About Fascia: food for thoughts

can we still speak of plantar fascia, or thoraco-lumbar, sub-pectoral ? And the treatment? Do we manipulate, stretch, melt the fascia, or does the therapist communicate and resonate information through touch?

 From Latin FASCIA, FASCEA that etymologists connect to the verb PANDERE  „stretch, spread“. Recent studies connect to the Indo-Germanic root Bahd  which can transform into PHAD, FADH, FADS „ to tie ,to fasten“ hence the terms Bandage, Patch, Fascia.

"Properly Strip of cloth, of cloth on the other, long and narrow, to bind a body. Everything that extends around a body and serves to dress it, adorn it, protect it."

James Oschman ( author of books and articles on Energy Medicine) refers to fascia as a body-wide communication system, helping to fill in some of the knowledge gaps and unrequited questions that endless research into the brain and the peripheral nervous system have thrown up.

The glial cells ( with neurons and bloodvessels, they shape the nervous system) which contribute 50% of the volume of the brain provide a perfect example. These are connective tissue cells that also form a communication system! Previously, the glia (Greek for “glue”) were considered merely to provide mechanical and nutritional support. The work of JM Garcia Castellano (Researcher affiliated with various american Hospitals) suggests that instead the glia “interact morphologically, biochemically and physiologically with neurons throughout the brain”, as well as modulate the activity of those neurons and influence our behaviour! This was a revelation, demonstrating that the link between the connective tissue and the neural tissue is one of the most critical relationships in a body! These ancient communication systems have survived evolutionary change, providing answers to questions that defied explanation by neuronal mechanisms.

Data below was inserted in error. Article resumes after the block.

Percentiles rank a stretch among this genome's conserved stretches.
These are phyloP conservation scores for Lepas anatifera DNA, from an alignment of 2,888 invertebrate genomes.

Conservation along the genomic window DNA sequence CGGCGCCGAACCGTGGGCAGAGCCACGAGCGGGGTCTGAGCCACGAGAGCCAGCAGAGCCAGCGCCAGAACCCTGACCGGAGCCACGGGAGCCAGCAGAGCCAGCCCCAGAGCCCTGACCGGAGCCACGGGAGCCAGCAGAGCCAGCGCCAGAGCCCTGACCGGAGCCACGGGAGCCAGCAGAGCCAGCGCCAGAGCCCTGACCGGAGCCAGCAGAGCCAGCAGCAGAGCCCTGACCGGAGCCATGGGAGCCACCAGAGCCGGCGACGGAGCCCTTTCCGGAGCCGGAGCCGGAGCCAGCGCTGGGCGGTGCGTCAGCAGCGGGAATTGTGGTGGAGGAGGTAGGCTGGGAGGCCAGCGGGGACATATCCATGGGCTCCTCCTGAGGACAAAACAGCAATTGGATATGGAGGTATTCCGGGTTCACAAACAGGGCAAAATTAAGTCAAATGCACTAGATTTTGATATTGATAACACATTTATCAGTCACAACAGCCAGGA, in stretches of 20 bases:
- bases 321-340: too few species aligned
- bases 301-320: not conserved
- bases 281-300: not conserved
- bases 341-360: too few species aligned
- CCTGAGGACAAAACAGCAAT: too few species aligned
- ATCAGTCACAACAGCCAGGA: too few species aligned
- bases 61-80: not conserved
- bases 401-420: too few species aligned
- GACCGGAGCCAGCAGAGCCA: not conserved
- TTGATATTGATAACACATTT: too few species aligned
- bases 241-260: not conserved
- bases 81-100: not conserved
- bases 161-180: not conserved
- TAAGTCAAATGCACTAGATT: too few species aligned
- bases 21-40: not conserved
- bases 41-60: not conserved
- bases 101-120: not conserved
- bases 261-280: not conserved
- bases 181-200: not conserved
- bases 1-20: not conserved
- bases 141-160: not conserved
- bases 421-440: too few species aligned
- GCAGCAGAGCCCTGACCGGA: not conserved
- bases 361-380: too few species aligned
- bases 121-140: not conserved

Alfred Pischinger ( pioneeer in the study of  the extracellular matrix) describes Fascia as “the largest system in the body as it is the only one that touches all other systems.” This has massive implications for how we look at pathology with-in the body, and how we define health, not organ by organ, but as a unified whole in which all systems function optimally.

 Serge Paoletti (Osteopath and author) and Pischinger believe that as such fascia “will necessarily be involved in every type of human pathology” in varying degrees. Leading on from this, Helene Langevin ( Prof. at the department of neurological sciences at the University of Vermont) and her colleagues describe the fascia as a “metasystem”, connecting and affecting all other systems. This is the very essence of a holistic approach to therapy – be it manual therapy, medicine, exercise science or movement rehabilitation – wholes rather than parts! 

From this point of view, can we  still speak of plantar fascia, or thoraco-lumbar, sub-pectoral…. ?

And the treatment?  Do we manipulate, stretch, melt the fascia, or does the therapist communicate and resonate information  through touch?

What do you think?

Our bodies are our gardens and our wills are our gardeners

W. Shakespeare - Othello